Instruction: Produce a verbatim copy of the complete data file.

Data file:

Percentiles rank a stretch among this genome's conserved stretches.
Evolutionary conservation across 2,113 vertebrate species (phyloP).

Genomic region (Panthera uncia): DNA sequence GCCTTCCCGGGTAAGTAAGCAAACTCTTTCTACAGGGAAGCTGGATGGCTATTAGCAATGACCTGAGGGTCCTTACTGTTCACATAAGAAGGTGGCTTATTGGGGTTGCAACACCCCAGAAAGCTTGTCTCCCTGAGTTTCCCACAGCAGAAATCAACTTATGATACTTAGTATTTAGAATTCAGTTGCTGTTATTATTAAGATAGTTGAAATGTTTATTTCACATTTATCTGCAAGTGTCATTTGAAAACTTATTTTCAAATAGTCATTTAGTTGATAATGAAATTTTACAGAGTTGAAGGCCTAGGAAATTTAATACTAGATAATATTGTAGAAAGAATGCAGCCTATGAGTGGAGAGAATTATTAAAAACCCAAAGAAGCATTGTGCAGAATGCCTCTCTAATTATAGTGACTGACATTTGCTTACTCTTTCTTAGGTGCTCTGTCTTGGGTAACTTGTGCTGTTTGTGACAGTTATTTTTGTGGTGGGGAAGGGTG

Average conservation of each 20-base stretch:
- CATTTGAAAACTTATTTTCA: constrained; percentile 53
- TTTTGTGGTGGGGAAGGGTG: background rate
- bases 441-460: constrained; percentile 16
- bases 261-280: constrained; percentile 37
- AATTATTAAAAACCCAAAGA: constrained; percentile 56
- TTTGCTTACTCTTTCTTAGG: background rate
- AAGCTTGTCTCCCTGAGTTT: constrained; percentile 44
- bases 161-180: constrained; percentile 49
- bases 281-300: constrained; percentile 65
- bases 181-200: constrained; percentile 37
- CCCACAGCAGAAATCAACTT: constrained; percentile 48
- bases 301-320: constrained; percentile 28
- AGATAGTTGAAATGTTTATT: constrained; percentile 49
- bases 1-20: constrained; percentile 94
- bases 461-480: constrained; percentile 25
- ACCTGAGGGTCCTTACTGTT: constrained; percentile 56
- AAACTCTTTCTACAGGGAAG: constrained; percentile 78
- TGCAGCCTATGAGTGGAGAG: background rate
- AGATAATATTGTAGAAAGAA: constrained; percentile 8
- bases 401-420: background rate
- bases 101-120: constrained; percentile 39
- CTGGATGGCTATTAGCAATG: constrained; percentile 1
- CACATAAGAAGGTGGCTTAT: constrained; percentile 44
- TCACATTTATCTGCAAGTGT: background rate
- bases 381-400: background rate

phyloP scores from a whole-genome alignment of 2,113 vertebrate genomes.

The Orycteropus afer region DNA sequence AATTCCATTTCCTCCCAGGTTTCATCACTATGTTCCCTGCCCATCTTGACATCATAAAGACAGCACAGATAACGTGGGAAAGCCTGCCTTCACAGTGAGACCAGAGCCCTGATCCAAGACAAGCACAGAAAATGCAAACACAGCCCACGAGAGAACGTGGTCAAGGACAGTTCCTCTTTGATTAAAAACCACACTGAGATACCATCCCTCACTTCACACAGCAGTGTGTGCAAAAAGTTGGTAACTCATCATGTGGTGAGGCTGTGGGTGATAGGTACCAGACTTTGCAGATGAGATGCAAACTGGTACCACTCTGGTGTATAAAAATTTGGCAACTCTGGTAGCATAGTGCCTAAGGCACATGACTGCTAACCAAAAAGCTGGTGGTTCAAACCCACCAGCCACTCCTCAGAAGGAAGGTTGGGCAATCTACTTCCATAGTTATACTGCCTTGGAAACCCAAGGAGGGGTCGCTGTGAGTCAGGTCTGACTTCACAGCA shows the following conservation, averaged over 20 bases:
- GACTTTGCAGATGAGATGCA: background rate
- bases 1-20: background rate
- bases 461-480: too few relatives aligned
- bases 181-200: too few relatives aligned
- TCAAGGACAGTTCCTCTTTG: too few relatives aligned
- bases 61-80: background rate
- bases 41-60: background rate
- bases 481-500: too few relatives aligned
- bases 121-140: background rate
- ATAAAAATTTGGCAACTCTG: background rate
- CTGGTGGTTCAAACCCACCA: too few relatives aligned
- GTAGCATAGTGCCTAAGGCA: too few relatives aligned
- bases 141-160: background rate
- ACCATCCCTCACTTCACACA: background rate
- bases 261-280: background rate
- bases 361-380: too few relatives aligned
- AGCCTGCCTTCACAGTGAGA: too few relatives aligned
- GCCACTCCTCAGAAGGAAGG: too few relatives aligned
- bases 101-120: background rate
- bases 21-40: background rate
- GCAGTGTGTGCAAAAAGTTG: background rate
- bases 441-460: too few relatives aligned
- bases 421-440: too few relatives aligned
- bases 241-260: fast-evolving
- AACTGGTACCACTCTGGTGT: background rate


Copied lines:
Percentiles rank a stretch among this genome's conserved stretches.
Evolutionary conservation across 2,113 vertebrate species (phyloP).

Genomic region (Panthera uncia): DNA sequence GCCTTCCCGGGTAAGTAAGCAAACTCTTTCTACAGGGAAGCTGGATGGCTATTAGCAATGACCTGAGGGTCCTTACTGTTCACATAAGAAGGTGGCTTATTGGGGTTGCAACACCCCAGAAAGCTTGTCTCCCTGAGTTTCCCACAGCAGAAATCAACTTATGATACTTAGTATTTAGAATTCAGTTGCTGTTATTATTAAGATAGTTGAAATGTTTATTTCACATTTATCTGCAAGTGTCATTTGAAAACTTATTTTCAAATAGTCATTTAGTTGATAATGAAATTTTACAGAGTTGAAGGCCTAGGAAATTTAATACTAGATAATATTGTAGAAAGAATGCAGCCTATGAGTGGAGAGAATTATTAAAAACCCAAAGAAGCATTGTGCAGAATGCCTCTCTAATTATAGTGACTGACATTTGCTTACTCTTTCTTAGGTGCTCTGTCTTGGGTAACTTGTGCTGTTTGTGACAGTTATTTTTGTGGTGGGGAAGGGTG

Average conservation of each 20-base stretch:
- CATTTGAAAACTTATTTTCA: constrained; percentile 53
- TTTTGTGGTGGGGAAGGGTG: background rate
- bases 441-460: constrained; percentile 16
- bases 261-280: constrained; percentile 37
- AATTATTAAAAACCCAAAGA: constrained; percentile 56
- TTTGCTTACTCTTTCTTAGG: background rate
- AAGCTTGTCTCCCTGAGTTT: constrained; percentile 44
- bases 161-180: constrained; percentile 49
- bases 281-300: constrained; percentile 65
- bases 181-200: constrained; percentile 37
- CCCACAGCAGAAATCAACTT: constrained; percentile 48
- bases 301-320: constrained; percentile 28
- AGATAGTTGAAATGTTTATT: constrained; percentile 49
- bases 1-20: constrained; percentile 94
- bases 461-480: constrained; percentile 25
- ACCTGAGGGTCCTTACTGTT: constrained; percentile 56
- AAACTCTTTCTACAGGGAAG: constrained; percentile 78
- TGCAGCCTATGAGTGGAGAG: background rate
- AGATAATATTGTAGAAAGAA: constrained; percentile 8
- bases 401-420: background rate
- bases 101-120: constrained; percentile 39
- CTGGATGGCTATTAGCAATG: constrained; percentile 1
- CACATAAGAAGGTGGCTTAT: constrained; percentile 44
- TCACATTTATCTGCAAGTGT: background rate
- bases 381-400: background rate

phyloP scores from a whole-genome alignment of 2,113 vertebrate genomes.

The Orycteropus afer region DNA sequence AATTCCATTTCCTCCCAGGTTTCATCACTATGTTCCCTGCCCATCTTGACATCATAAAGACAGCACAGATAACGTGGGAAAGCCTGCCTTCACAGTGAGACCAGAGCCCTGATCCAAGACAAGCACAGAAAATGCAAACACAGCCCACGAGAGAACGTGGTCAAGGACAGTTCCTCTTTGATTAAAAACCACACTGAGATACCATCCCTCACTTCACACAGCAGTGTGTGCAAAAAGTTGGTAACTCATCATGTGGTGAGGCTGTGGGTGATAGGTACCAGACTTTGCAGATGAGATGCAAACTGGTACCACTCTGGTGTATAAAAATTTGGCAACTCTGGTAGCATAGTGCCTAAGGCACATGACTGCTAACCAAAAAGCTGGTGGTTCAAACCCACCAGCCACTCCTCAGAAGGAAGGTTGGGCAATCTACTTCCATAGTTATACTGCCTTGGAAACCCAAGGAGGGGTCGCTGTGAGTCAGGTCTGACTTCACAGCA shows the following conservation, averaged over 20 bases:
- GACTTTGCAGATGAGATGCA: background rate
- bases 1-20: background rate
- bases 461-480: too few relatives aligned
- bases 181-200: too few relatives aligned
- TCAAGGACAGTTCCTCTTTG: too few relatives aligned
- bases 61-80: background rate
- bases 41-60: background rate
- bases 481-500: too few relatives aligned
- bases 121-140: background rate
- ATAAAAATTTGGCAACTCTG: background rate
- CTGGTGGTTCAAACCCACCA: too few relatives aligned
- GTAGCATAGTGCCTAAGGCA: too few relatives aligned
- bases 141-160: background rate
- ACCATCCCTCACTTCACACA: background rate
- bases 261-280: background rate
- bases 361-380: too few relatives aligned
- AGCCTGCCTTCACAGTGAGA: too few relatives aligned
- GCCACTCCTCAGAAGGAAGG: too few relatives aligned
- bases 101-120: background rate
- bases 21-40: background rate
- GCAGTGTGTGCAAAAAGTTG: background rate
- bases 441-460: too few relatives aligned
- bases 421-440: too few relatives aligned
- bases 241-260: fast-evolving
- AACTGGTACCACTCTGGTGT: background rate